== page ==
On March 6, I submitted this comment, including a link to my article “Procrustean Solutions to Animal Identify and Welfare Problems.” Since my comment still “awaits moderation,” I assume the link is holding it up, so I am resubmitting my comment without the link. The article is posted on the United Poultry Concerns website under Thinking Like a Chicken. An issue I discuss is the survival of memory in the mentally mutilated creature of who he or she was before the mutilation was inflicted as in the case of phantom limb pain.

  • Scott K says:

    I appreciated the thought of this article, but I think a slight linguistic clarification may be useful for the author. Disability scholars distinguish between “impairment” and “disability,” where disability results in a socially produced harm caused by the impairment. For instance, I am slightly color-blind (an impairment), where I have I can see blue but can’t tell between certain shades of it. This has caused me no harm in my everyday life other than being confused by a few pie charts, so it’s a very “minor” disability if it even is one.

    • Jonathan Latimer says:

      Hi Scott, I’m not very familiar with work on disability, so I really appreciate this tip. Thanks!

      OP, JL

  • Lindsey B. says:

    There is a rare genetic disorder in humans that makes it impossible for the individual afflicted to feel pain, and it is detrimental to the health and wellbeing of these unfortunate people. There are cases where the person has lost their vision, teeth, and even their life because of this disorder and you want to purposely cause this to happen in animals? The only way to end animal suffering on factory farms is to STOP eating them.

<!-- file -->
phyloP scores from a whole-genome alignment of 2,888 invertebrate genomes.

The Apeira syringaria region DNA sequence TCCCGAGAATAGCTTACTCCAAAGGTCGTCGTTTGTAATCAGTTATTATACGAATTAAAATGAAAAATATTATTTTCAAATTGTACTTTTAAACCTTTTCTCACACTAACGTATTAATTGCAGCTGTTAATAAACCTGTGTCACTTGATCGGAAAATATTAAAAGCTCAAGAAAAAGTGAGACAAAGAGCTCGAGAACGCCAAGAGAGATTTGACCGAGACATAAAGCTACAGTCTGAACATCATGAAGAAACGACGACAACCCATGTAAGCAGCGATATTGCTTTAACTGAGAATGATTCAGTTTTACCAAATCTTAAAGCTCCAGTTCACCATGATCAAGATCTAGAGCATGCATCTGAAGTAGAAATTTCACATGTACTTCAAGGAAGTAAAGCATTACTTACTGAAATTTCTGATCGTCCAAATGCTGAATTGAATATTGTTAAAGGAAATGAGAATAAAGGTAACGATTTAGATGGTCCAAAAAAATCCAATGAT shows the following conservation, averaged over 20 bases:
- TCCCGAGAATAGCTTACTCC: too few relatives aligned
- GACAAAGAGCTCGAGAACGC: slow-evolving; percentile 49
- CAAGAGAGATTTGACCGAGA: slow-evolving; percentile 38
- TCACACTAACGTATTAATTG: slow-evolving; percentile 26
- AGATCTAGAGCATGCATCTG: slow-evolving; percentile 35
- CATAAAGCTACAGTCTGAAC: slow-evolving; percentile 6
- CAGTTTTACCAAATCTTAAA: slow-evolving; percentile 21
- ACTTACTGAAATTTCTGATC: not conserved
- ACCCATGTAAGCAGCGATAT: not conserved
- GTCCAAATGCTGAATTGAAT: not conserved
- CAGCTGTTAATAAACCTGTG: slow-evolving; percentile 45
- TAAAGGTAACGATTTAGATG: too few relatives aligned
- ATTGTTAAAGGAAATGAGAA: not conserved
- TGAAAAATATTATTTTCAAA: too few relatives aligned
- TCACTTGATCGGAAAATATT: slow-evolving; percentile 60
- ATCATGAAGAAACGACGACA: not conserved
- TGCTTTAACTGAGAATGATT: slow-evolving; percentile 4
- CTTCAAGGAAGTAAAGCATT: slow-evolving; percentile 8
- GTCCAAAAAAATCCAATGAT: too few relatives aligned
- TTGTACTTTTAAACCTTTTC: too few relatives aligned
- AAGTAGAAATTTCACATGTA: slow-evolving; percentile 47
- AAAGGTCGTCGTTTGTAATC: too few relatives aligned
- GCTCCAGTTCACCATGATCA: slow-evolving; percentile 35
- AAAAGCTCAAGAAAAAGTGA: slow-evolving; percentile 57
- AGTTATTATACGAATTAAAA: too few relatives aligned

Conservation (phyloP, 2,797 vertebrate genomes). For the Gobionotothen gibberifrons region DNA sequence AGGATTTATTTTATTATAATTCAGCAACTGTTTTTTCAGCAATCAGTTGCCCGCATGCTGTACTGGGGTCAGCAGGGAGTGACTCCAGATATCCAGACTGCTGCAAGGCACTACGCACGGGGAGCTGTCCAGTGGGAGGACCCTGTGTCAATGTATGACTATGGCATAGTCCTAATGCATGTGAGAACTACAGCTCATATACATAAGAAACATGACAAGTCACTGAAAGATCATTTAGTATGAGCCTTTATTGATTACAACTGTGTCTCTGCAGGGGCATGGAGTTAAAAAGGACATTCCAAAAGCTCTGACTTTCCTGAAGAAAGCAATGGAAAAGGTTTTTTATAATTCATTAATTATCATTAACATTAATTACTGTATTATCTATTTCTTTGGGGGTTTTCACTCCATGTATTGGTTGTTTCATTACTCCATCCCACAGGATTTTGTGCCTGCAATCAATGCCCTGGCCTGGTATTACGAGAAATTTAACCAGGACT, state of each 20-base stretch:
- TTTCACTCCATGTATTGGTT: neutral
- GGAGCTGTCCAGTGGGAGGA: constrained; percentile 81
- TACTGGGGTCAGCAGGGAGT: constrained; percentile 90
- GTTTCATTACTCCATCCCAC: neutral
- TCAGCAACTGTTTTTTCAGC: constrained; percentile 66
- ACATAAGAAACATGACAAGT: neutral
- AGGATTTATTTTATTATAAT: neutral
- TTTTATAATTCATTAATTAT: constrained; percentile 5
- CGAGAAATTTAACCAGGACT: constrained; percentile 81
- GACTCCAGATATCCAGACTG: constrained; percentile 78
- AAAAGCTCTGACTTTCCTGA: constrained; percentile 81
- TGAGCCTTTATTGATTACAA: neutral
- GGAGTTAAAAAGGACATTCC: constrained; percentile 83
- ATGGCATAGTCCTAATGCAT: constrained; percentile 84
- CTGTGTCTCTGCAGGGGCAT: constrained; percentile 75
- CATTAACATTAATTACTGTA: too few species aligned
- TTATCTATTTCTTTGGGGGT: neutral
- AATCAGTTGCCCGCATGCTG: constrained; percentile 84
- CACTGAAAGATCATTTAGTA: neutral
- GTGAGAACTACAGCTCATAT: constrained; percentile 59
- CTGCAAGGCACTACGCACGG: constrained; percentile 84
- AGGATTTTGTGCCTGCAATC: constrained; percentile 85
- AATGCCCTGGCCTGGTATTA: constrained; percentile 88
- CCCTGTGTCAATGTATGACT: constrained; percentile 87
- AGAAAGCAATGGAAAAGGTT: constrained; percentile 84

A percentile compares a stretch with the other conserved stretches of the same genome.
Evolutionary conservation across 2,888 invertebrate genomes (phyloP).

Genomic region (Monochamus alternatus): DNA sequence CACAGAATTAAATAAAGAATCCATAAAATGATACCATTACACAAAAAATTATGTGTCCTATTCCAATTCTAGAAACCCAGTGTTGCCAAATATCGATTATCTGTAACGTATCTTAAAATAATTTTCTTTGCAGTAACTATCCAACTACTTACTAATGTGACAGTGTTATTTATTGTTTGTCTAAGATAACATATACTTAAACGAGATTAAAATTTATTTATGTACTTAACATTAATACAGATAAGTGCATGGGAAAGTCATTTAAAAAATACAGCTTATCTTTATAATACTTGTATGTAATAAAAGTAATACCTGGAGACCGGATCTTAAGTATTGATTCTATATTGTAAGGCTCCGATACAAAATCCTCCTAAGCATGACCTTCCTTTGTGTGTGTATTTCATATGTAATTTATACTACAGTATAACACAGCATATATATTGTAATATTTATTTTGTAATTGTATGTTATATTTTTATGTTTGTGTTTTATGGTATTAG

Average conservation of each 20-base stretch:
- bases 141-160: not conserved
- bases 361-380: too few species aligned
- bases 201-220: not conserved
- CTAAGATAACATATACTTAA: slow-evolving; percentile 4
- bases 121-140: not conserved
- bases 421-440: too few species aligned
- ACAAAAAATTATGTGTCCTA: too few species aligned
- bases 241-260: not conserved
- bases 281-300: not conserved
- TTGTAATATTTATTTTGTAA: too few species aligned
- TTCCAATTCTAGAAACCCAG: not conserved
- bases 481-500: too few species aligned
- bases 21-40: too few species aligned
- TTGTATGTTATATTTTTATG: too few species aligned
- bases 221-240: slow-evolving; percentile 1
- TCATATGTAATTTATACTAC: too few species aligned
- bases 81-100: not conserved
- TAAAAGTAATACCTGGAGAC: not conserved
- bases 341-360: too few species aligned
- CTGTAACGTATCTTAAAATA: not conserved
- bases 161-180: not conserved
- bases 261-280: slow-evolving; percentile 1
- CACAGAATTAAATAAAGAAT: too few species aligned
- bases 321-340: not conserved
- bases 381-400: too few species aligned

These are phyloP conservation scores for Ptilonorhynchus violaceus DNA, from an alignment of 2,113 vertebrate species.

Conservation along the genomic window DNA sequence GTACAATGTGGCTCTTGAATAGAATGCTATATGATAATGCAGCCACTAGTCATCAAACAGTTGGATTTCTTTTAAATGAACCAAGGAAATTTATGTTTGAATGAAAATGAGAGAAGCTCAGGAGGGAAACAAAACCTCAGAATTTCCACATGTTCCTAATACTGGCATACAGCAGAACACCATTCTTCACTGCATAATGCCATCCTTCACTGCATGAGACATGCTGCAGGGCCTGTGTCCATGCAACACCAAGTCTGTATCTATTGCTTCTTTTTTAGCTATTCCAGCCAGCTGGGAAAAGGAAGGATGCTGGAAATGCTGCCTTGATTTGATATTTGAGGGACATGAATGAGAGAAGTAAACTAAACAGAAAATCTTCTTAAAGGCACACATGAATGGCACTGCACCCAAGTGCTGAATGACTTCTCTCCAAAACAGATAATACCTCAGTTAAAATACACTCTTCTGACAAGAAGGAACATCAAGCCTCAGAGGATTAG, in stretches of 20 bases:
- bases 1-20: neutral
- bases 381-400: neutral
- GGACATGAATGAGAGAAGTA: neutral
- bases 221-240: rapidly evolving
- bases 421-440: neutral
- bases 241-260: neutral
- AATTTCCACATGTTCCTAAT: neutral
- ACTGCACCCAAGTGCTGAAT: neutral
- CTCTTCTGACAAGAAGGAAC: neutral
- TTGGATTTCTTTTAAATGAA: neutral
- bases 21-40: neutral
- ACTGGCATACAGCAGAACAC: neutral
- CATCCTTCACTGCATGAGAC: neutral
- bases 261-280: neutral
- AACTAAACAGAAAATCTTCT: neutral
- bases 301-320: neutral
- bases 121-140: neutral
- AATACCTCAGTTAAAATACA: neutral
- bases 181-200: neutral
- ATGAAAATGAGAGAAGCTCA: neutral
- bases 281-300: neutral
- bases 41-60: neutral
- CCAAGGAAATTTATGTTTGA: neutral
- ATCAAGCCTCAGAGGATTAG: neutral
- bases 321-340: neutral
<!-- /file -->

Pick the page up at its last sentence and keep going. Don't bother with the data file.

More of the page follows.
• Scott K says:

      Hi Lindsey,

      I’m a little confused by this point.

      Are you objecting to this because:

      (i) Genetic alterations that cause loss of pain MAY cause significant harm that stems from said alterations. Out of precaution (but not because it is wrong to genetically prevent pain), we should not do so unless we can guarantee safety.


      (ii) something else?

      I don’t think we need to look to genetic abnormalities to make this case. We can look to diabetes, a common ailment, that often causes numbness to the feet, and that, in and of itself, often leads to a bunch of complications because people can’t feel when something is wrong with their foot (e.g., shoes that are too tight). I am inclined to agree that pain has a definite purpose, and animals who can’t feel pain may be prone to other harms, like unknowingly thrashing into pens because they don’t receive the physiological discouragement that makes them stop, but this is a practical argument because of the risk of other harm. If there were adequate precautions (like say foam padding, regular veterinarian checkups, etc), this would assuage my concerns.

  • Sara Andrews says:

    Or we could just like…. eat plants. They have nutrition that we can live of and they aren’t sentient. It’s possible and many of us have been doing it for years and are thriving.

  • susan rudnicki says:

    That this man earned a prize for twisting the concepts of compassion and “welfare” in such bizarre shapes is shocking to me. It reminds me of 19th century eugenics societies and their arguments to justify their theories of white superiority. Even the title of the piece “Practical Ethics” is creepy—seems to imply there are morally compulsory ethical models and then, for the sake of profit and utility and “modern efficiency” there is the “stripped down variety of ethics, named “Practical”
    Homo sapiens is always eager to cheat his own high minded theories for the sake of the almighty profit motive. This essay codifies such disgusting hypocrisy.